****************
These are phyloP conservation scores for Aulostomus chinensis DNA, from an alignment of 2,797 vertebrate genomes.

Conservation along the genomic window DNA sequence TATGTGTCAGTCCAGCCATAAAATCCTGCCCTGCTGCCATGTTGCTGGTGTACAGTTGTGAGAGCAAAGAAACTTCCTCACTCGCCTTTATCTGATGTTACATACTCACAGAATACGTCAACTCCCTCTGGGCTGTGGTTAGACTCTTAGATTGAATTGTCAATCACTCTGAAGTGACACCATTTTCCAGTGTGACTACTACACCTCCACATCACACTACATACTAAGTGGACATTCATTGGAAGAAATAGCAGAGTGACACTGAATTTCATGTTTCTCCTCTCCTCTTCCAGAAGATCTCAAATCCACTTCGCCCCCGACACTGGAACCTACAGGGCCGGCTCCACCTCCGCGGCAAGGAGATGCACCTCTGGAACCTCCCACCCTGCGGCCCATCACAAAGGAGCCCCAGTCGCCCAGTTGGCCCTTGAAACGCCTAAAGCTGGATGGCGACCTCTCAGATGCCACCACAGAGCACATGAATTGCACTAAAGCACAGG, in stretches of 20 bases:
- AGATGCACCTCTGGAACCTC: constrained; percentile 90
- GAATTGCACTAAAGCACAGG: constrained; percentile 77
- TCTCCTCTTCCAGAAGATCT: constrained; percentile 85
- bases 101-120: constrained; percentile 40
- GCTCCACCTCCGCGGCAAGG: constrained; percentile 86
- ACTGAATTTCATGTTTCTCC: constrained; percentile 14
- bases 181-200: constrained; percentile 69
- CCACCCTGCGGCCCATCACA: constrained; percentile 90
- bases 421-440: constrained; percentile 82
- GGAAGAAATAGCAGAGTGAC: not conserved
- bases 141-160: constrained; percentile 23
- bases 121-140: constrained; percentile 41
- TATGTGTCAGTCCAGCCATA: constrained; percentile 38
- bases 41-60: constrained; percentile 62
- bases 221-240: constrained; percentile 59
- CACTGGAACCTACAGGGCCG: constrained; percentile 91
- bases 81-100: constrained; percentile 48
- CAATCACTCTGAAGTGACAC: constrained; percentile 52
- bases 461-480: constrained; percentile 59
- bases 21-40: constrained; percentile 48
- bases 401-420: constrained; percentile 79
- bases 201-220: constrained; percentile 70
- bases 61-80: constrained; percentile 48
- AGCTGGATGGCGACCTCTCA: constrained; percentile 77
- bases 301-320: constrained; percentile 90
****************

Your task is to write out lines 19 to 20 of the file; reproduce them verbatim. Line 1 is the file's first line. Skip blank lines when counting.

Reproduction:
- bases 81-100: constrained; percentile 48
- CAATCACTCTGAAGTGACAC: constrained; percentile 52